The Department of Finance (the Department) has published the Tax Strategy Group's Paper on Taxation of Share Based Remuneration (the Paper), which outlines potential developments in the taxation of share-based remuneration.
The Tax Strategy Group is not a decision making body and its papers highlight issues and options for consideration in the budgetary process.
The publication of the Paper follows on from recent developments:
The Paper outlines some factors which have had a negative impact on the tax efficiency of share-based remuneration, including the application of employee PRSI and USC on share-based remuneration and the recent abolition of various tax reliefs.
The Paper recognises the advantages of employee financial participation and the growing trend in some sectors towards the use of share based remuneration. However, the Paper indicates that consideration must be given as to whether share based remuneration tax supports are an appropriate use of fiscal resources.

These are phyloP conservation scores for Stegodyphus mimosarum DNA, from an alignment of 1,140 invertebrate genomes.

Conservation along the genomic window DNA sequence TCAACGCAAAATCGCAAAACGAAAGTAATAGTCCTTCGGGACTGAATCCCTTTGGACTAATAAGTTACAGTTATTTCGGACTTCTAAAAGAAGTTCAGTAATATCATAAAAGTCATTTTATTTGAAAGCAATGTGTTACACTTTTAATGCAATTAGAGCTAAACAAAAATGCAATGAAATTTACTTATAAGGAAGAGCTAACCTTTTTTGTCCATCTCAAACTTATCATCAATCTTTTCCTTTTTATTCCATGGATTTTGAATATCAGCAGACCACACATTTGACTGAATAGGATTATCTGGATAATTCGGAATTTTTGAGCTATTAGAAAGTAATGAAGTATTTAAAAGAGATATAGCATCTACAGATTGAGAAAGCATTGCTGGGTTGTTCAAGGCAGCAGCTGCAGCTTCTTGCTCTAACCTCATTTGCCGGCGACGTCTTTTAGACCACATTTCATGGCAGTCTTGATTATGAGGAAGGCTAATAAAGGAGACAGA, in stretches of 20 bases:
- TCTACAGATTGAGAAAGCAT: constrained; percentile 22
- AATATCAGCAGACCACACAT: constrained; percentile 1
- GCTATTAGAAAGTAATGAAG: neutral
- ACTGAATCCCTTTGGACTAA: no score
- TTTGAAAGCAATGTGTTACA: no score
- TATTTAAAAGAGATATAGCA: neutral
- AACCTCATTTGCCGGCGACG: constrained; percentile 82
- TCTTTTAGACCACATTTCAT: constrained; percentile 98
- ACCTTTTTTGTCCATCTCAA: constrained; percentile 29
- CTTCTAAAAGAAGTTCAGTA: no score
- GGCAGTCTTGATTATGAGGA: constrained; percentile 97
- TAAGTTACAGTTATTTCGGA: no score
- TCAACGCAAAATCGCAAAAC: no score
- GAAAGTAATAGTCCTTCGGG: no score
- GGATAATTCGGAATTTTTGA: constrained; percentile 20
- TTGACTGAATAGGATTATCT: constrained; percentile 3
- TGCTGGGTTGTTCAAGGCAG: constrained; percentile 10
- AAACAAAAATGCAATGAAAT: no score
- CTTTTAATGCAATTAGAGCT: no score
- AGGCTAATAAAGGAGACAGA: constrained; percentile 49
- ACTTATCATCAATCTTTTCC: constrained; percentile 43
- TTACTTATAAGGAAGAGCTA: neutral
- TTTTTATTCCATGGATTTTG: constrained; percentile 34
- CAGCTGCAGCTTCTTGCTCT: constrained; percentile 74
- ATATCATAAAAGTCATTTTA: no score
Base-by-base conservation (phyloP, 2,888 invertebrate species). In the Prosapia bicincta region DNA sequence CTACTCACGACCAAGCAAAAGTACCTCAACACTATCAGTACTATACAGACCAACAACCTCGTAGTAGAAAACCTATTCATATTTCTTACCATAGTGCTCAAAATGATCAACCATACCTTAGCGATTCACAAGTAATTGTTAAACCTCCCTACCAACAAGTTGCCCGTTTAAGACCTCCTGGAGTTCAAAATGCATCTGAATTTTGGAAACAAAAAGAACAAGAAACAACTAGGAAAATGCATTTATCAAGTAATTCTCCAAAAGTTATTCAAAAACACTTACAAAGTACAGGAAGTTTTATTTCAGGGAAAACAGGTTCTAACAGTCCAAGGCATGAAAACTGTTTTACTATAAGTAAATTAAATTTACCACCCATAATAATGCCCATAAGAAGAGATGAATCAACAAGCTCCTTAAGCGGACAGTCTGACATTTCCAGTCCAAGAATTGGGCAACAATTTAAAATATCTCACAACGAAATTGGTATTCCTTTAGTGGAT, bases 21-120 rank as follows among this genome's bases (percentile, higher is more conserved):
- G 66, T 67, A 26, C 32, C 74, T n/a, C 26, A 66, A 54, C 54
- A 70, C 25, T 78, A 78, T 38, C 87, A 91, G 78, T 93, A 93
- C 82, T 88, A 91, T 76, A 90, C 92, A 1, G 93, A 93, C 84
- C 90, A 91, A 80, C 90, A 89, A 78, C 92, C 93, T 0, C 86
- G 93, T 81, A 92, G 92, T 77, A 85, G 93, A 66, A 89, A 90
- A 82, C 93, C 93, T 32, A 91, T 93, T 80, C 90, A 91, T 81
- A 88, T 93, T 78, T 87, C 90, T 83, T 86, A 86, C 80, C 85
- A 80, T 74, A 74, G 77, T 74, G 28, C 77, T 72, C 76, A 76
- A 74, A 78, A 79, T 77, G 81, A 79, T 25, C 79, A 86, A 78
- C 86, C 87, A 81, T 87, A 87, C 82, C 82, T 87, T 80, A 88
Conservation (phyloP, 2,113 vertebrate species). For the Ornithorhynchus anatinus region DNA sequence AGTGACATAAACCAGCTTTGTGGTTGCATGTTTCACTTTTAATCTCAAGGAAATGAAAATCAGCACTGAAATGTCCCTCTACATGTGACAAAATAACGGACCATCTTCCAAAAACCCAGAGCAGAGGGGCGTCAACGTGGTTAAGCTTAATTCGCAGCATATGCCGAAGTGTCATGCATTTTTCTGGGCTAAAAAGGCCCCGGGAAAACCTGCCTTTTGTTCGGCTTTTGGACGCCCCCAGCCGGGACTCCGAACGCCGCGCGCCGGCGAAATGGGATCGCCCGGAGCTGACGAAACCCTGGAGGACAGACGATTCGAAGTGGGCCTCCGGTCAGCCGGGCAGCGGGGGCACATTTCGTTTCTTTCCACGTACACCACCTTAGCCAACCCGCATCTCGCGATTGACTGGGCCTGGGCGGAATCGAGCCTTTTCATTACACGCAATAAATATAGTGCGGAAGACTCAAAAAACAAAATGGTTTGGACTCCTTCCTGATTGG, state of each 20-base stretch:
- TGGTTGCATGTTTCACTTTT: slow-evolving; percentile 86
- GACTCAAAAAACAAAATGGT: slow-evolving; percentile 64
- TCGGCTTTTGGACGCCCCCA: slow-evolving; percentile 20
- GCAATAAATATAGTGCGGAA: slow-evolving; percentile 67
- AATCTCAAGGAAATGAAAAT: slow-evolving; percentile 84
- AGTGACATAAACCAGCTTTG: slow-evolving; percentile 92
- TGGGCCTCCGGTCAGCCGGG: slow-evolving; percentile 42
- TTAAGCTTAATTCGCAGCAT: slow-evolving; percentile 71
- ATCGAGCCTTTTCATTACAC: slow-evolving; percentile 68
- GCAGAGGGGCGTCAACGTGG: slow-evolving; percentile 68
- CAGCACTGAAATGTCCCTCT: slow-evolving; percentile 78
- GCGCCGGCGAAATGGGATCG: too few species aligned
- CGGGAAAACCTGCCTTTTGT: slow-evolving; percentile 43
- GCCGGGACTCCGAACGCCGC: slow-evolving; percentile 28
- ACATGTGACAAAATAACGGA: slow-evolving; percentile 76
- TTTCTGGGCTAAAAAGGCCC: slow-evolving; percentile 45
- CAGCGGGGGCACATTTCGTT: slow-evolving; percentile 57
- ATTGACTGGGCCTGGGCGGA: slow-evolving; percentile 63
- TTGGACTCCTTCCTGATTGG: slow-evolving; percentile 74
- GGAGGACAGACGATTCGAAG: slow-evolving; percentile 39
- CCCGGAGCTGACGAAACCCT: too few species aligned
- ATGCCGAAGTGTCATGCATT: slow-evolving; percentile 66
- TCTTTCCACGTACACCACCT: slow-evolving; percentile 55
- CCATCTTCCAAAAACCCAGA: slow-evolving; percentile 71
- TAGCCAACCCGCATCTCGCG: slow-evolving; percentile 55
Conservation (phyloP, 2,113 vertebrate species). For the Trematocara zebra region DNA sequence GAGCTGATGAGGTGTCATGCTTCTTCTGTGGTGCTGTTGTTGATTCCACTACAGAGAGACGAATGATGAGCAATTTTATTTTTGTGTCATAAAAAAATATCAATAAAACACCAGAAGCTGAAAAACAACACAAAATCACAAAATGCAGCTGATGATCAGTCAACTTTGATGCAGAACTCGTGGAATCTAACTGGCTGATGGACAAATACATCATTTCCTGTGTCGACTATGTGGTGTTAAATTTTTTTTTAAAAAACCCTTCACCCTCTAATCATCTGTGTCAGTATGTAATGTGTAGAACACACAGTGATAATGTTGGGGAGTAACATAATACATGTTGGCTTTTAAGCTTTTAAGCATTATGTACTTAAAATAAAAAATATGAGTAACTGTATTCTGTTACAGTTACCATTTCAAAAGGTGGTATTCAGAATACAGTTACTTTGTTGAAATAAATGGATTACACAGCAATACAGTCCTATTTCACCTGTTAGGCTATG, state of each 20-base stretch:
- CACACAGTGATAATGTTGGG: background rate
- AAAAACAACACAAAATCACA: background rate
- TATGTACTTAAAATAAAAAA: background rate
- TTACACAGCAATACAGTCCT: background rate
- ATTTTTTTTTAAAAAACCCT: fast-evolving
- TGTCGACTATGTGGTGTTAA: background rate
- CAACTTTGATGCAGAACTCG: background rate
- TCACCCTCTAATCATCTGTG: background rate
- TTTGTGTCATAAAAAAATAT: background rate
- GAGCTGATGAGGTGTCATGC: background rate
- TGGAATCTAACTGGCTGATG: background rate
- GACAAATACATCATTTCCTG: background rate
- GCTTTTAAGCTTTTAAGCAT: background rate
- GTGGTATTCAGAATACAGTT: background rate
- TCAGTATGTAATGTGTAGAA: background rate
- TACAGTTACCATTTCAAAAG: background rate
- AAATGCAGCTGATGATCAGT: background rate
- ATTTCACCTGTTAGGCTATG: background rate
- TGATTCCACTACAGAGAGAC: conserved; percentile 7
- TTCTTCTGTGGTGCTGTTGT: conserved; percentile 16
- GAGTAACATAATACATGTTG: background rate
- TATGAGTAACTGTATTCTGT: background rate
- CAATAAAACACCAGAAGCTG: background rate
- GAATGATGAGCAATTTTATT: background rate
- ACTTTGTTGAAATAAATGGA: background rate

The Paper highlights the main themes raised in the Consultation Process:
The Paper identifies possible changes to the tax treatment of share based remuneration:
The Paper notes that any changes to the current tax regime on share based remuneration must be considered in the context of the EU state aid legislation. Furthermore, the Paper indicates that given the limited fiscal space available for tax measures consideration might be given as to whether existing Revenue approved schemes ought to continue and whether the employer PRSI exemption should be retained.
Submissions on the Consultation Process by various interested parties highlighted the significant disadvantages of the current tax regime and outlined comprehensive recommendations to improve the tax efficiency of share based remuneration.
We should find out whether the Government proposes to take any action in this area when the Minister for Finance gives his statement on Budget 2017, which is likely to be in October.
The introduction of a more tax efficient share-based remuneration regime would be greatly welcomed and it would be a strong signal that Ireland intends to remain a competitive economy after the recent Brexit vote.
If you are interested in obtaining more information about share incentives generally please contact Gillian Dully at firstname.lastname@example.org.
Gillian is an Associate Solicitor at LK Shields Solicitors and is a member of the IPSA Council. She has considerable experience in the structuring of share incentive schemes and the treatment of share options and other employee benefits in mergers and acquisitions.